I tend to agree. The trouble I have is that the NA by its very nature is a very small unit of work. As a result, when you complete one you do not do not substantially move your project forward. Unless it is a very small project. The inclination then is to move on to other already defined NAs. This is fine except that they suffer the same problem. This in turn makes all of your projects creep forward.

                    Now, I know that an NA is also just a stake in the ground telling you where you left off and that you can continue on for as long as you like on any given project. Problem is that I do not end up doing this because it is easier to just keep picking off NAs. This is why I decided to experiment with calendaring time for all of my projects. Yes, it is artificial but it does force me to move projects forward in significant ways. NAs still hold a place in the system for those small units of time when you want to be productive but not as the master plan for the week.

                    Still experimenting!

                    Comment


                    • #11
                      Planning vs Working

                      Absolutely! - Moving towards important outcomes is more important to me than working through a bunch of disassociated NA's selected by criteria of convenience. I am an accountant and accountants typically work linearly through Projects and resist jumping around among different files (even though it often looks that way because their desks are often littered with current files).

                      Priority overpowers any other decision I make. My mind is focussed on Steps 2, 3, 4 (even if I don't know what these steps are until I have done the NA)...the place where I happen to be is secondary. Looking only at NA's doesn't give me a realistic view of how my time should be allocated. For that I need to look at all of the desired outcomes - Projects and single-step items. If an outcome is important, I need to schedule time for the Project, not just for the NA - that means a block of time, or an appointment. The NA's are just triggers or bookmarks of where to start or resume work on the Projects.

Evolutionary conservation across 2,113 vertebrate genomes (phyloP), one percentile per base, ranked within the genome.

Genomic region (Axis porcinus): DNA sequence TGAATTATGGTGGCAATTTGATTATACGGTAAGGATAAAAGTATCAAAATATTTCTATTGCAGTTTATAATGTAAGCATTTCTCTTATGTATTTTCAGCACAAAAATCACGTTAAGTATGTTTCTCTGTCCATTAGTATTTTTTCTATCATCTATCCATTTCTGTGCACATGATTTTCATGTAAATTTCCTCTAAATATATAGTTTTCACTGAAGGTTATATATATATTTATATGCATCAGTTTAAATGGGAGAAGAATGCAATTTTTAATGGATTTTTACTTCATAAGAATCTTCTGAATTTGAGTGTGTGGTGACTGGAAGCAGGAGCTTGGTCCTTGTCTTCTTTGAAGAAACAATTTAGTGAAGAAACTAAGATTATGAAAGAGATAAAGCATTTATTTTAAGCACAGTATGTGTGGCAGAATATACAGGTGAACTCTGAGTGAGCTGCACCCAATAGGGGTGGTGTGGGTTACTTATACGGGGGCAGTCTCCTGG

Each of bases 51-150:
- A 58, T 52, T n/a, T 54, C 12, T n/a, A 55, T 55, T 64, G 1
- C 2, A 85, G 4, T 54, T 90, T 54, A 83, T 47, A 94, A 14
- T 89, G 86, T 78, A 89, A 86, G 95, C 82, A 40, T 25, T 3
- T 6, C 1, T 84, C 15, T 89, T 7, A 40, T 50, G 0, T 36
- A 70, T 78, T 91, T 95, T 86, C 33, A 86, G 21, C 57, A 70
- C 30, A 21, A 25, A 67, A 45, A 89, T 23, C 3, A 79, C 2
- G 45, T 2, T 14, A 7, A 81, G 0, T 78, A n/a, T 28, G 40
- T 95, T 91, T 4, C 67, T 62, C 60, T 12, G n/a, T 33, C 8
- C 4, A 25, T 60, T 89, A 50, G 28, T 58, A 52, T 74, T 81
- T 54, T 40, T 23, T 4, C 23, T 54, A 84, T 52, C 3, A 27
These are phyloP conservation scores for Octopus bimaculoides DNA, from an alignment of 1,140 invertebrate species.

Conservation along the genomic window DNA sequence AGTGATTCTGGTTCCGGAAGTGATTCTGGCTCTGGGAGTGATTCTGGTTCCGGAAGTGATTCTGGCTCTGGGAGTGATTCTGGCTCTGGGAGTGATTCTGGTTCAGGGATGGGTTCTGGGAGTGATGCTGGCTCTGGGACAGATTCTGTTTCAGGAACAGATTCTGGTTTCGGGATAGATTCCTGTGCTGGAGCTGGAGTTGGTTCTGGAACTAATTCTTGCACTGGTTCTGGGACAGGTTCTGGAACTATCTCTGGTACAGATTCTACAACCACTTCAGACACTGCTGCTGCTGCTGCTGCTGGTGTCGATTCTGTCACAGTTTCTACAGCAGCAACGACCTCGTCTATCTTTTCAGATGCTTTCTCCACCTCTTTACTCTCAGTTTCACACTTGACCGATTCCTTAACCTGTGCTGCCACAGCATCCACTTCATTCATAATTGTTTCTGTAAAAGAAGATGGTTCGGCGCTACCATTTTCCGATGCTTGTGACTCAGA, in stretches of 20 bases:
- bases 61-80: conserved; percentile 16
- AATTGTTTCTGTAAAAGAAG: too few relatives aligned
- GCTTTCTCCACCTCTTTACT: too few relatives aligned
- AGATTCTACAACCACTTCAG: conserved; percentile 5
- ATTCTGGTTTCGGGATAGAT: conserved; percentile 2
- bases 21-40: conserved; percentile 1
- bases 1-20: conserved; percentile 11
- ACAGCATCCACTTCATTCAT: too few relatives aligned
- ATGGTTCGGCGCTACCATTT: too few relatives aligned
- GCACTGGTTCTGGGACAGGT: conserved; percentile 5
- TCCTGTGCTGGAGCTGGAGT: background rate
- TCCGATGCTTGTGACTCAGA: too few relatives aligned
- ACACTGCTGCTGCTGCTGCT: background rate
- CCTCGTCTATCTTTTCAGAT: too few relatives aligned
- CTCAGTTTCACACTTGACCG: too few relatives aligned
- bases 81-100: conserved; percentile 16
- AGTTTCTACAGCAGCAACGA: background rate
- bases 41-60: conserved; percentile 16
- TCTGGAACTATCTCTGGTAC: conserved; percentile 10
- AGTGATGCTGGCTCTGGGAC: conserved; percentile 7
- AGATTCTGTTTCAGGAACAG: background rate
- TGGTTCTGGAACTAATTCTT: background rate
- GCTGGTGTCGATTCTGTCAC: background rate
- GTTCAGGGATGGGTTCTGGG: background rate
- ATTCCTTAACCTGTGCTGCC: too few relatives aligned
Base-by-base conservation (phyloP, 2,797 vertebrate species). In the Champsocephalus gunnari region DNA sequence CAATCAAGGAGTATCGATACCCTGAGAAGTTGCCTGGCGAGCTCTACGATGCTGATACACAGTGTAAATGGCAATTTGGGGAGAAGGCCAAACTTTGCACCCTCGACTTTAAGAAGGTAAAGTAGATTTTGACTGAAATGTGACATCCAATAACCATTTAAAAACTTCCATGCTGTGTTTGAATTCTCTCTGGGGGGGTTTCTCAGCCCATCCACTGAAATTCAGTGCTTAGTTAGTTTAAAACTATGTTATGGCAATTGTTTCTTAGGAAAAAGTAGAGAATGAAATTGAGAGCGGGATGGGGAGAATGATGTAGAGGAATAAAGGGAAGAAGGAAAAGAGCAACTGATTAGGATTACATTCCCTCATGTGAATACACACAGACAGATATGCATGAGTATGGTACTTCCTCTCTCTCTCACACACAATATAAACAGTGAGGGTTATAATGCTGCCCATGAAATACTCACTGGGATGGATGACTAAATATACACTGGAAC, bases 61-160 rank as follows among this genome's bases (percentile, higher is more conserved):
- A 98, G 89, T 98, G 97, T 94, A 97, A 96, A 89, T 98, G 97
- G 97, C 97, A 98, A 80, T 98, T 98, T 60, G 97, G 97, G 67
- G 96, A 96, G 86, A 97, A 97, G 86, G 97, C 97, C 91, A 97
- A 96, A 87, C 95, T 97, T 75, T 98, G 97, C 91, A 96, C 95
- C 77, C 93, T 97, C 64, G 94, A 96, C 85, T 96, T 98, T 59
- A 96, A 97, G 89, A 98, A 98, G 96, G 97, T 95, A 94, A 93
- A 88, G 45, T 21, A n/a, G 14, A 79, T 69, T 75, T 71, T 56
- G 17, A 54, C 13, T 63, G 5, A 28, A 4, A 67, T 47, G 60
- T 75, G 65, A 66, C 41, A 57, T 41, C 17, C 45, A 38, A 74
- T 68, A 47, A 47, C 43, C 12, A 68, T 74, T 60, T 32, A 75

To explain more fully how I manage priorities: say I have to deliver some work - I may or may not extend my delivery "appointment" time to accommodate grocery shopping - I'm not going to do it just because I am in the right Context. But if my grocery shopping becomes a priority, I must schedule time to do it - I can't wait till I am in a relevant Context. GtD might say that in the first case grocery shopping is a Someday/Maybe and therefore not available for selection, and in the second case it is an ASAP - but if I wait until a weekly review to find grocery shopping in Someday/Maybe, I am going to starve, so it must sit in ASAP even when it is not an ASAP item. So ASAP items are not all equal and must themselves be stratified in some way.

                      The best way I have found to reflect the top priority is not to code it 1, but to allocate time to it. The Calendar is hard so that's not the place - ergo, Daily Plan.

                      Andrew

                      Comment


                      • #12
                        Calendars, ToDo's & Philosophical Tunnel Vision

                        I may be taking my life in my hands with this one, but here goes...

                        The more that I study "G.T.D."; the more similarities I see between David's Philosophy and those espoused by Charles Hobbs & Hyrum Smith (the latter being the founder of Franklin Quest, not Franklin Covey).

                        I don't even want to TALK about Stephen Covey - or his more abstract philosophies.

                        David says that the Calendar is the "hard landscape" of where we have to be, and what we have to be doing. This has "hard edges" that are both Physical (location) and Chronological. If there is something on The Calendar; we cannot be doing "Next Actions" simultaneously.

                        Hyrum Smith calls this "Non-Discretionary Time." He says anything listed on a calendar is not ours to debate, or open to subjective interpretation.

                        David says that the "Next Actions" are to be chosen from when we have windows of time that are not blocked out on our Calendar. He says they are not related to time; and even encourages people not to include Due Dates, or Priorities. He expounds further by saying if something HAS to be done (or due) on a particular date, to record it as an "Untimed Event" listed on that day.

                        Hyrum's "Prioritized Daily Task List" is for things that HAVE to be done on that date. It is not a "wish list" of stuff that we'd like to do that day, or that week, or sometime. The "P.D.T.L." is an EXTENSION of the Calendar. He calls the "P.D.T.L." "Discretionary Time" - and says that it IS related to Time, and it is what is to be done in between the windows of time that are not blocked out on our Calendar. It is, in effect, a series of "untimed events" that have to happen on that date. Hyrum expounds further by strongly encouraging people NOT to put something on the "P.D.T.L." that they do not have enough hours in the day to do. That will lead to the same feelings of inadequacy, defeat & overwhelm that David seeks to avoid.